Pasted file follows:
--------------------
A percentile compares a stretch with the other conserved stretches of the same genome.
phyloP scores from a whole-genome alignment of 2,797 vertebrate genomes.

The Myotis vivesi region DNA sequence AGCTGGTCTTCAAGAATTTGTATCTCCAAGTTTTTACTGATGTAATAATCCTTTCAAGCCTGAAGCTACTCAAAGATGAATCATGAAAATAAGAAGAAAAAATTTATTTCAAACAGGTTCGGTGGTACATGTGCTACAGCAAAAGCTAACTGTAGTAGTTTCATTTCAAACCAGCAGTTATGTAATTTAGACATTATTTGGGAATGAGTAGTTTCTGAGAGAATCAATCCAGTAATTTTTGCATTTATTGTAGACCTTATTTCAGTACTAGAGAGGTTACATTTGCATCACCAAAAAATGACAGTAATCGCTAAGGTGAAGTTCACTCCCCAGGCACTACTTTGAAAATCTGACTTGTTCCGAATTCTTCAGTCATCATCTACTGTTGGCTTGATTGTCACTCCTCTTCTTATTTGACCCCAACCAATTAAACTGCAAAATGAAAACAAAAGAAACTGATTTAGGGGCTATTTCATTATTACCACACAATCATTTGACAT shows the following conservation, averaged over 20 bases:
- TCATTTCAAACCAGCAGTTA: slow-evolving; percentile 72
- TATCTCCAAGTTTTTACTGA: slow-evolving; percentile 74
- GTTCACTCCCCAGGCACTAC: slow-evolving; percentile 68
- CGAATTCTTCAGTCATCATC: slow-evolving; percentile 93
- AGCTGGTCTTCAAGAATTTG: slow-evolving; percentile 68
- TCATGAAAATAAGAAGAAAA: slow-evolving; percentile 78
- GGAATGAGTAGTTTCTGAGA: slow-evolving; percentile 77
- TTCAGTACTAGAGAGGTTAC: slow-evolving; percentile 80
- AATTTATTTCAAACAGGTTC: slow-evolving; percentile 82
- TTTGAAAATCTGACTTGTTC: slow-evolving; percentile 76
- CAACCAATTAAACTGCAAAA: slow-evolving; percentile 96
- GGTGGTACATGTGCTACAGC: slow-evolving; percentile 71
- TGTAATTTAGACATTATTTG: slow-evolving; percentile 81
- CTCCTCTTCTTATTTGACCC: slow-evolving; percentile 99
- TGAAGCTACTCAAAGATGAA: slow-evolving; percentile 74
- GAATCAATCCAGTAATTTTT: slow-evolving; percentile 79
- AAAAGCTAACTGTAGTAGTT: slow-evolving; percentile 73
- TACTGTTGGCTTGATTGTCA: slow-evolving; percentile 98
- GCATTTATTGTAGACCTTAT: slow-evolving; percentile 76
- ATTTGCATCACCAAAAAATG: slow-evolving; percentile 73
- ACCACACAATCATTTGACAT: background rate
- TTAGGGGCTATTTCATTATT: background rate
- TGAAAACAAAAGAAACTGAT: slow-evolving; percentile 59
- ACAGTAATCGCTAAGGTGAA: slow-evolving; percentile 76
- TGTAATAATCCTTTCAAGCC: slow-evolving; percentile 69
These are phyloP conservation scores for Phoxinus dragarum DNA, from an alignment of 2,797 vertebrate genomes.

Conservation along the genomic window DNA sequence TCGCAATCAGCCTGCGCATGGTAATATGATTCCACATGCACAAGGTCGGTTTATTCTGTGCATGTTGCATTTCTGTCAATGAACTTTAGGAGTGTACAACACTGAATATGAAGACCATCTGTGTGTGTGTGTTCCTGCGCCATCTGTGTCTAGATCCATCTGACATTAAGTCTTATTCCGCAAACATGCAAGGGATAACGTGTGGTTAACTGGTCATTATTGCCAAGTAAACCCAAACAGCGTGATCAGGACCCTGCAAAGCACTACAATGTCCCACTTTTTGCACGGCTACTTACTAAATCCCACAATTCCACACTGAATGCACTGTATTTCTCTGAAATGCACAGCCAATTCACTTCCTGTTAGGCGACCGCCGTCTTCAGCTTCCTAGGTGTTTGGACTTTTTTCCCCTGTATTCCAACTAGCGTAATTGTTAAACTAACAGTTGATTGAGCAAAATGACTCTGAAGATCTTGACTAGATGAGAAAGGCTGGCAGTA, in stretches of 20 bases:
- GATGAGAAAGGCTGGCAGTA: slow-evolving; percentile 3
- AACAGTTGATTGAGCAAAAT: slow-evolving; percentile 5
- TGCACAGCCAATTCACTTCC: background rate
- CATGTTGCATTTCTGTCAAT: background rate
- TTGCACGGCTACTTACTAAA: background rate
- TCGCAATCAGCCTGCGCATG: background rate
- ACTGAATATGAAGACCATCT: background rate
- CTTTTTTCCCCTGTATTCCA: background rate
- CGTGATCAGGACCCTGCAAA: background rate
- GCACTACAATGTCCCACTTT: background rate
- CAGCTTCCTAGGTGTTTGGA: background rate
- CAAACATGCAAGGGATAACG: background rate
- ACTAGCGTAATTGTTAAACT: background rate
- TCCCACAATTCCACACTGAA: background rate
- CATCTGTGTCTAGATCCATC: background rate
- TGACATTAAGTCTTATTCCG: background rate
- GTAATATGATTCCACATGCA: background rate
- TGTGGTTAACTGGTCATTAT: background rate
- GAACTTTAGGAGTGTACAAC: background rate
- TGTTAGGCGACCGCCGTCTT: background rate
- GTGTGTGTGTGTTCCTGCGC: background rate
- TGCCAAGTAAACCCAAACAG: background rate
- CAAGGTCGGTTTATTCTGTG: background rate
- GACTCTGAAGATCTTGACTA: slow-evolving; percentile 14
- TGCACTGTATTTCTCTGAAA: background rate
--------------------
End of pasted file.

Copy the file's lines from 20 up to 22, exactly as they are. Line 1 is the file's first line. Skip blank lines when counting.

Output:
- AAAAGCTAACTGTAGTAGTT: slow-evolving; percentile 73
- TACTGTTGGCTTGATTGTCA: slow-evolving; percentile 98
- GCATTTATTGTAGACCTTAT: slow-evolving; percentile 76